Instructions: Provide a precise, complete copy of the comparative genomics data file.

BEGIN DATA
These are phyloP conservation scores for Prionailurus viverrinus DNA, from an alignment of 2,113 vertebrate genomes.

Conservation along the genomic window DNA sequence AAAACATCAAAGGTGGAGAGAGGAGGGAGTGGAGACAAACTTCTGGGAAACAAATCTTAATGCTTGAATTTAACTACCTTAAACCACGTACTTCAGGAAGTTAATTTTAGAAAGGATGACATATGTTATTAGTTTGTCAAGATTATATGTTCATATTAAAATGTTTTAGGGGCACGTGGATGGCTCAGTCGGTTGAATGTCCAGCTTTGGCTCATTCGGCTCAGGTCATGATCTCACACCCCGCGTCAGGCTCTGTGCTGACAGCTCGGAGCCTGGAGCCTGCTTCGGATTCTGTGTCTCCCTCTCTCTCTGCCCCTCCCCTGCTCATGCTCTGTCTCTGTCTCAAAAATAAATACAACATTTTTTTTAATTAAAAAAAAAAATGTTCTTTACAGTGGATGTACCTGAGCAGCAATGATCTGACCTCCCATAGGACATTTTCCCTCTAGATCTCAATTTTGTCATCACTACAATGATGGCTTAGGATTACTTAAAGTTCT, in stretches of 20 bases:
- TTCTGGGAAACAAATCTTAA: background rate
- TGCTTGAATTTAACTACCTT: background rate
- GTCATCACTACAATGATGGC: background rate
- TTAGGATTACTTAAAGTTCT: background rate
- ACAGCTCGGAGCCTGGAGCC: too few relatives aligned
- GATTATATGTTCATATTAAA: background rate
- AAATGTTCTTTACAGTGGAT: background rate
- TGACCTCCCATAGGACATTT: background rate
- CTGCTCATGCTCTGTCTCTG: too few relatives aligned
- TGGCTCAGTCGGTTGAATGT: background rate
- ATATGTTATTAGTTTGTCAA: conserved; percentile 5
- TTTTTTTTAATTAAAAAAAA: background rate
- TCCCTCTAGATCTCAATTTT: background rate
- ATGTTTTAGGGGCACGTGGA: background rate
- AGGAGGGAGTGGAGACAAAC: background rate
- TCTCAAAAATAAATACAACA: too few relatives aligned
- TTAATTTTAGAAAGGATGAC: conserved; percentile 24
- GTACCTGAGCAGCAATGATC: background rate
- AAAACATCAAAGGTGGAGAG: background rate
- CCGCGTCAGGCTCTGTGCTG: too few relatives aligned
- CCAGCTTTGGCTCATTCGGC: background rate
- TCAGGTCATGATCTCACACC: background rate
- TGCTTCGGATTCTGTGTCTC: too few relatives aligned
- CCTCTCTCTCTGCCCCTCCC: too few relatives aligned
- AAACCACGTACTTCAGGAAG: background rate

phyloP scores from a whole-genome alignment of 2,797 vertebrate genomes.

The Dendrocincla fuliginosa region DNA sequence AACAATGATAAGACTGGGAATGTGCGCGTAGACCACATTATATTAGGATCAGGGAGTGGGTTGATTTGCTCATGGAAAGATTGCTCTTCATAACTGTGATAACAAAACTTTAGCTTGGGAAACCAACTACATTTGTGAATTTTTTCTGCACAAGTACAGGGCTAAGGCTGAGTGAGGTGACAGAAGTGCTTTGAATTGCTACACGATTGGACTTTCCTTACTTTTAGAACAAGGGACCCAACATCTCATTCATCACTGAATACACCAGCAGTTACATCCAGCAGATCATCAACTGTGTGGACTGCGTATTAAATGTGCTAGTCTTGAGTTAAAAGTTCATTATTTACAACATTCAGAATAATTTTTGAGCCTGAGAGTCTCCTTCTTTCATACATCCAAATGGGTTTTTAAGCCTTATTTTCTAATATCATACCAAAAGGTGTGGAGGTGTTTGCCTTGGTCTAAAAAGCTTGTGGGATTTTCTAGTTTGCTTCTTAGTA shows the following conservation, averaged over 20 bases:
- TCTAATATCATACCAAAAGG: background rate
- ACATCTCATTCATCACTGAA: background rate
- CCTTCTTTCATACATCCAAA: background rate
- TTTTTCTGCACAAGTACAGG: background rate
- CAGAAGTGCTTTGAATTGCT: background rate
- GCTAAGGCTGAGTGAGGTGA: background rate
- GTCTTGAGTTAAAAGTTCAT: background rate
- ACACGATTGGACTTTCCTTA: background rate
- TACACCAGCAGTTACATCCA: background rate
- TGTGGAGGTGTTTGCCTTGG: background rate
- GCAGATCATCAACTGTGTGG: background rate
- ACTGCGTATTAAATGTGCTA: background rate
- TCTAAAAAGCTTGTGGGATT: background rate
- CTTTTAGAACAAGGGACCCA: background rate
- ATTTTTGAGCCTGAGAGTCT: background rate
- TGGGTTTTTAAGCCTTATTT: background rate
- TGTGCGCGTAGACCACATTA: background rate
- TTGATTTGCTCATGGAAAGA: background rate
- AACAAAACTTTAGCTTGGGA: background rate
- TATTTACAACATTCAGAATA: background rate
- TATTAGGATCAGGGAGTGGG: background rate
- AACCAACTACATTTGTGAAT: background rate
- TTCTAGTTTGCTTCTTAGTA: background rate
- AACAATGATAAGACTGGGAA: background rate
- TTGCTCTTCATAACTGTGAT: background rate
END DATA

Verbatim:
These are phyloP conservation scores for Prionailurus viverrinus DNA, from an alignment of 2,113 vertebrate genomes.

Conservation along the genomic window DNA sequence AAAACATCAAAGGTGGAGAGAGGAGGGAGTGGAGACAAACTTCTGGGAAACAAATCTTAATGCTTGAATTTAACTACCTTAAACCACGTACTTCAGGAAGTTAATTTTAGAAAGGATGACATATGTTATTAGTTTGTCAAGATTATATGTTCATATTAAAATGTTTTAGGGGCACGTGGATGGCTCAGTCGGTTGAATGTCCAGCTTTGGCTCATTCGGCTCAGGTCATGATCTCACACCCCGCGTCAGGCTCTGTGCTGACAGCTCGGAGCCTGGAGCCTGCTTCGGATTCTGTGTCTCCCTCTCTCTCTGCCCCTCCCCTGCTCATGCTCTGTCTCTGTCTCAAAAATAAATACAACATTTTTTTTAATTAAAAAAAAAAATGTTCTTTACAGTGGATGTACCTGAGCAGCAATGATCTGACCTCCCATAGGACATTTTCCCTCTAGATCTCAATTTTGTCATCACTACAATGATGGCTTAGGATTACTTAAAGTTCT, in stretches of 20 bases:
- TTCTGGGAAACAAATCTTAA: background rate
- TGCTTGAATTTAACTACCTT: background rate
- GTCATCACTACAATGATGGC: background rate
- TTAGGATTACTTAAAGTTCT: background rate
- ACAGCTCGGAGCCTGGAGCC: too few relatives aligned
- GATTATATGTTCATATTAAA: background rate
- AAATGTTCTTTACAGTGGAT: background rate
- TGACCTCCCATAGGACATTT: background rate
- CTGCTCATGCTCTGTCTCTG: too few relatives aligned
- TGGCTCAGTCGGTTGAATGT: background rate
- ATATGTTATTAGTTTGTCAA: conserved; percentile 5
- TTTTTTTTAATTAAAAAAAA: background rate
- TCCCTCTAGATCTCAATTTT: background rate
- ATGTTTTAGGGGCACGTGGA: background rate
- AGGAGGGAGTGGAGACAAAC: background rate
- TCTCAAAAATAAATACAACA: too few relatives aligned
- TTAATTTTAGAAAGGATGAC: conserved; percentile 24
- GTACCTGAGCAGCAATGATC: background rate
- AAAACATCAAAGGTGGAGAG: background rate
- CCGCGTCAGGCTCTGTGCTG: too few relatives aligned
- CCAGCTTTGGCTCATTCGGC: background rate
- TCAGGTCATGATCTCACACC: background rate
- TGCTTCGGATTCTGTGTCTC: too few relatives aligned
- CCTCTCTCTCTGCCCCTCCC: too few relatives aligned
- AAACCACGTACTTCAGGAAG: background rate

phyloP scores from a whole-genome alignment of 2,797 vertebrate genomes.

The Dendrocincla fuliginosa region DNA sequence AACAATGATAAGACTGGGAATGTGCGCGTAGACCACATTATATTAGGATCAGGGAGTGGGTTGATTTGCTCATGGAAAGATTGCTCTTCATAACTGTGATAACAAAACTTTAGCTTGGGAAACCAACTACATTTGTGAATTTTTTCTGCACAAGTACAGGGCTAAGGCTGAGTGAGGTGACAGAAGTGCTTTGAATTGCTACACGATTGGACTTTCCTTACTTTTAGAACAAGGGACCCAACATCTCATTCATCACTGAATACACCAGCAGTTACATCCAGCAGATCATCAACTGTGTGGACTGCGTATTAAATGTGCTAGTCTTGAGTTAAAAGTTCATTATTTACAACATTCAGAATAATTTTTGAGCCTGAGAGTCTCCTTCTTTCATACATCCAAATGGGTTTTTAAGCCTTATTTTCTAATATCATACCAAAAGGTGTGGAGGTGTTTGCCTTGGTCTAAAAAGCTTGTGGGATTTTCTAGTTTGCTTCTTAGTA shows the following conservation, averaged over 20 bases:
- TCTAATATCATACCAAAAGG: background rate
- ACATCTCATTCATCACTGAA: background rate
- CCTTCTTTCATACATCCAAA: background rate
- TTTTTCTGCACAAGTACAGG: background rate
- CAGAAGTGCTTTGAATTGCT: background rate
- GCTAAGGCTGAGTGAGGTGA: background rate
- GTCTTGAGTTAAAAGTTCAT: background rate
- ACACGATTGGACTTTCCTTA: background rate
- TACACCAGCAGTTACATCCA: background rate
- TGTGGAGGTGTTTGCCTTGG: background rate
- GCAGATCATCAACTGTGTGG: background rate
- ACTGCGTATTAAATGTGCTA: background rate
- TCTAAAAAGCTTGTGGGATT: background rate
- CTTTTAGAACAAGGGACCCA: background rate
- ATTTTTGAGCCTGAGAGTCT: background rate
- TGGGTTTTTAAGCCTTATTT: background rate
- TGTGCGCGTAGACCACATTA: background rate
- TTGATTTGCTCATGGAAAGA: background rate
- AACAAAACTTTAGCTTGGGA: background rate
- TATTTACAACATTCAGAATA: background rate
- TATTAGGATCAGGGAGTGGG: background rate
- AACCAACTACATTTGTGAAT: background rate
- TTCTAGTTTGCTTCTTAGTA: background rate
- AACAATGATAAGACTGGGAA: background rate
- TTGCTCTTCATAACTGTGAT: background rate